Frankly, this first voting experience was a bit disappointing. I was glad that I voted in the presidential election, but felt like a let myself down, not coming into the voting booth a bit more prepared. It was like showing up to take the SAT without a #2 pencil and having never seen a practice test before. I was completely un-prepared.

Having learnt my lesson the first time, I tried to be better prepared in future elections. My then girlfriend (and now wife) would study the election handbooks that came in the mail and put together "cheat sheets" to take into voting booths in New Jersey, and then California. But, this process still felt broken. Lots of preparation was required, and inevitably, we would forget to study a particular issue and not know how to vote in the few silent, private minutes behind the voting curtain.

And then we moved to Oregon in 2002 and experienced a fundamentally better way to vote. For those that don't know, Oregon citizens ALL vote by mail. There are no polling places, no lines to wait in. Your ballot is mailed to your home a few weeks before the election and you can send it in (or drop it off) anytime between when you receive it and election day.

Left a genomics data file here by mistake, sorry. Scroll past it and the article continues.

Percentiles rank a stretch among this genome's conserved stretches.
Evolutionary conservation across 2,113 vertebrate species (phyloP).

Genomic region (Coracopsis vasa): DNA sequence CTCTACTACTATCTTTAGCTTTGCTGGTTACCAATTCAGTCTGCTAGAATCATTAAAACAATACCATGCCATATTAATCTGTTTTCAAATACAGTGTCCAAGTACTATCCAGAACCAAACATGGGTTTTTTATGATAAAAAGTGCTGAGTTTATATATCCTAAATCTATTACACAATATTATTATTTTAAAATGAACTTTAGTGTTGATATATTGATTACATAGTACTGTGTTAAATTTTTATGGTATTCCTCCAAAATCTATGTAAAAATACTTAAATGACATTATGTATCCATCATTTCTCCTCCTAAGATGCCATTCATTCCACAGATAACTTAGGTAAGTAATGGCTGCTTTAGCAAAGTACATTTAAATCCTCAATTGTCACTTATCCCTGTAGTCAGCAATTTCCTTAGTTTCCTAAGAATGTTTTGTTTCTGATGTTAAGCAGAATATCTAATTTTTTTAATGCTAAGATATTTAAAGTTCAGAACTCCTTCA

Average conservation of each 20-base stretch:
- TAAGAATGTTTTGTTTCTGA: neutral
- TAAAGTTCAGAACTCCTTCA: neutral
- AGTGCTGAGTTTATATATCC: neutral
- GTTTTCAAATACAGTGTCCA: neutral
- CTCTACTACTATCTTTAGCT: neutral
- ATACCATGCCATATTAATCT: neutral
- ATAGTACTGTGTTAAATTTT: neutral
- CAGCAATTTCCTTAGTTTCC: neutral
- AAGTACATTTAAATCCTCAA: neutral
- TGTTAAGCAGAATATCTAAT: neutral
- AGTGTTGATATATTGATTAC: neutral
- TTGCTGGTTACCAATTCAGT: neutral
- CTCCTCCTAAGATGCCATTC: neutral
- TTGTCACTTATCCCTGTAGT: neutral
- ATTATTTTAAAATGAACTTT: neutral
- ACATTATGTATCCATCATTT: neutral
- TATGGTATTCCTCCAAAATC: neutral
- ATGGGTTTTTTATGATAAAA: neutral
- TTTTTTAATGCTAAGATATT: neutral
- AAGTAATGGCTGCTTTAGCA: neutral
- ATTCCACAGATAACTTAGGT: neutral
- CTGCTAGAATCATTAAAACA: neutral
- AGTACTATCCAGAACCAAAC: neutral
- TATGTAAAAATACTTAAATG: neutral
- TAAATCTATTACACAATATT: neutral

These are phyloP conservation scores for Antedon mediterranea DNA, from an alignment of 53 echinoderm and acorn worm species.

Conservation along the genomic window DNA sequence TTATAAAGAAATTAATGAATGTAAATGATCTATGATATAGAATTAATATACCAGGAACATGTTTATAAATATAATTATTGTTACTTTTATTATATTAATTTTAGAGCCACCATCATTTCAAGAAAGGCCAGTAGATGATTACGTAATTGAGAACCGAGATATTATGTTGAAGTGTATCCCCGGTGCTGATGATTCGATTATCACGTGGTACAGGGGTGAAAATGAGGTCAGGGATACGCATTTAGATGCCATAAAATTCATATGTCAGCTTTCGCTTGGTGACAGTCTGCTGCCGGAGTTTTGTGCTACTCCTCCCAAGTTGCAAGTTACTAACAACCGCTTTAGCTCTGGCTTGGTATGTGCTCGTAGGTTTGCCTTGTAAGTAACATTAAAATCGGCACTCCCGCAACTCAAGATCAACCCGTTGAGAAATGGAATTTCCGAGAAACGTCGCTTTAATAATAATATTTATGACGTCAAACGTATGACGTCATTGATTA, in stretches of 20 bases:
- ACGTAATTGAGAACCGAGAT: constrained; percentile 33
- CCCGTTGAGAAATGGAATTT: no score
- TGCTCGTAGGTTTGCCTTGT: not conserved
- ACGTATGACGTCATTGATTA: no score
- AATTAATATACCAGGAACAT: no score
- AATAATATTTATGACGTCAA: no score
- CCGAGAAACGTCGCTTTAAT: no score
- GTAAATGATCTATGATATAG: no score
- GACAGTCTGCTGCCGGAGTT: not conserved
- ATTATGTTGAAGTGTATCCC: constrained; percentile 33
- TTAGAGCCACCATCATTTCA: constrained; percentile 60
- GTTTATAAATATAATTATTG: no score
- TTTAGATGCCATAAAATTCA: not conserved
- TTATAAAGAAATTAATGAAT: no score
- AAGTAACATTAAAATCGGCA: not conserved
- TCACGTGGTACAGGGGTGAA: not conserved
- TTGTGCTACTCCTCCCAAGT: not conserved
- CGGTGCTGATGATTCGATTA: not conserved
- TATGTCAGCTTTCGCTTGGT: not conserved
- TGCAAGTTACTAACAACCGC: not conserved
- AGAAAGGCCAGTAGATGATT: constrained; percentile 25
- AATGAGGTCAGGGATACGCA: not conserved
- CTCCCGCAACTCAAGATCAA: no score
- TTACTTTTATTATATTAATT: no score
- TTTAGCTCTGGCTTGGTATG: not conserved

My first experience voting in Oregon was after dinner one night at my in-laws house. We cleared the dinner table, all got out our ballots, pulled together some research material and went through, vote by vote, issue by issue.

Sitting around the table, we could discuss the issues. Debate the pros and cons of candidates, and make truly informed decisions.

There was no time pressure. No excuse for not knowing about an issue. And, most importantly, no questions left blank.

This type of voting is so far superior to anything else out there - except maybe internet voting, if that ever comes. I like being able to vote, knowing that my ballot was filled out intelligently. It's just such a better experience than entering a voting booth.

And, as an added benefit, vote-by-mail seems to improve voter participation rates. Oregon ranked in the top 5 in the 2010 midterm election.

But, regardless of how you vote or who you vote for, just get out there today and vote. As a citizen of the US, it's a privilege and a fundamental responsibility.

Monday, October 29, 2012

The difference between Apple and Microsoft

Here, in a nutshell, is the difference between Microsoft and Apple:

Apple’s products say, “You can’t do that because we think it would suck.” Microsoft’s products say, “We’ll let you try to do anything on anything if you really want to, even if it sucks.”

Quoted from Marco Arment's excellent post about Microsoft's Surface.

Thursday, July 12, 2012

Failing Gracefully

Fred Wilson's Friendly Failing blog post reminded me of one of my favorite phrases: fail gracefully. I think I first heard this term when I worked at Yahoo. Engineers and product managers would talk about what would happen when users experienced an error on a web site and they always wanted to be sure that the site would "fail gracefully."